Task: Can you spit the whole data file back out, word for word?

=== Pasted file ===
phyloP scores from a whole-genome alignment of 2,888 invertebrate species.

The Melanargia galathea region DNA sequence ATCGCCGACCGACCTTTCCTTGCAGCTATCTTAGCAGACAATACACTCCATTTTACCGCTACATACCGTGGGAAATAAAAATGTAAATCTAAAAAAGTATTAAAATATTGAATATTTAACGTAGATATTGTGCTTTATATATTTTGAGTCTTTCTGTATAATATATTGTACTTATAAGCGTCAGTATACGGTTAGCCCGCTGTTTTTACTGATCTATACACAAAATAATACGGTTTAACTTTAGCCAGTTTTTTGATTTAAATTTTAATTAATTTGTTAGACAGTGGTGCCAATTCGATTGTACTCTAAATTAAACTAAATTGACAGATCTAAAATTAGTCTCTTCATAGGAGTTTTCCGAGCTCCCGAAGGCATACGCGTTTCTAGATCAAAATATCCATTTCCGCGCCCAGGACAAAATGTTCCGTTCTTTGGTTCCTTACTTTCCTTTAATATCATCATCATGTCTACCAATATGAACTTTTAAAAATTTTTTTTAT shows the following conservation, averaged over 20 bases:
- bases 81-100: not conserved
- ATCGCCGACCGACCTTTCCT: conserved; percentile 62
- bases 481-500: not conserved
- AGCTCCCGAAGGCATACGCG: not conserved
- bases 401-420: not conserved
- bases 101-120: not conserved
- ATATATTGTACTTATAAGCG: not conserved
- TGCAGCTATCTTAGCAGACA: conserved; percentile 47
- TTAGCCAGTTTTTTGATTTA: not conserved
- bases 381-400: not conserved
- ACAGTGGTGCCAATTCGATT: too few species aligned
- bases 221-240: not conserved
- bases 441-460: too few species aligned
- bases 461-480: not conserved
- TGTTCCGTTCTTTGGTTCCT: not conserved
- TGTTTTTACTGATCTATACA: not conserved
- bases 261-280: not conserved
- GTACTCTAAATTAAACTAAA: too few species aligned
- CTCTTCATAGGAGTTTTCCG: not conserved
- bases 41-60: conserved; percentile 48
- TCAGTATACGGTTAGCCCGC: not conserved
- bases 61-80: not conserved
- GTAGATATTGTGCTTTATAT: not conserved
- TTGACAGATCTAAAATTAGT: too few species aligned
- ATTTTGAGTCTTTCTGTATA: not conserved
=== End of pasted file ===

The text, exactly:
phyloP scores from a whole-genome alignment of 2,888 invertebrate species.

The Melanargia galathea region DNA sequence ATCGCCGACCGACCTTTCCTTGCAGCTATCTTAGCAGACAATACACTCCATTTTACCGCTACATACCGTGGGAAATAAAAATGTAAATCTAAAAAAGTATTAAAATATTGAATATTTAACGTAGATATTGTGCTTTATATATTTTGAGTCTTTCTGTATAATATATTGTACTTATAAGCGTCAGTATACGGTTAGCCCGCTGTTTTTACTGATCTATACACAAAATAATACGGTTTAACTTTAGCCAGTTTTTTGATTTAAATTTTAATTAATTTGTTAGACAGTGGTGCCAATTCGATTGTACTCTAAATTAAACTAAATTGACAGATCTAAAATTAGTCTCTTCATAGGAGTTTTCCGAGCTCCCGAAGGCATACGCGTTTCTAGATCAAAATATCCATTTCCGCGCCCAGGACAAAATGTTCCGTTCTTTGGTTCCTTACTTTCCTTTAATATCATCATCATGTCTACCAATATGAACTTTTAAAAATTTTTTTTAT shows the following conservation, averaged over 20 bases:
- bases 81-100: not conserved
- ATCGCCGACCGACCTTTCCT: conserved; percentile 62
- bases 481-500: not conserved
- AGCTCCCGAAGGCATACGCG: not conserved
- bases 401-420: not conserved
- bases 101-120: not conserved
- ATATATTGTACTTATAAGCG: not conserved
- TGCAGCTATCTTAGCAGACA: conserved; percentile 47
- TTAGCCAGTTTTTTGATTTA: not conserved
- bases 381-400: not conserved
- ACAGTGGTGCCAATTCGATT: too few species aligned
- bases 221-240: not conserved
- bases 441-460: too few species aligned
- bases 461-480: not conserved
- TGTTCCGTTCTTTGGTTCCT: not conserved
- TGTTTTTACTGATCTATACA: not conserved
- bases 261-280: not conserved
- GTACTCTAAATTAAACTAAA: too few species aligned
- CTCTTCATAGGAGTTTTCCG: not conserved
- bases 41-60: conserved; percentile 48
- TCAGTATACGGTTAGCCCGC: not conserved
- bases 61-80: not conserved
- GTAGATATTGTGCTTTATAT: not conserved
- TTGACAGATCTAAAATTAGT: too few species aligned
- ATTTTGAGTCTTTCTGTATA: not conserved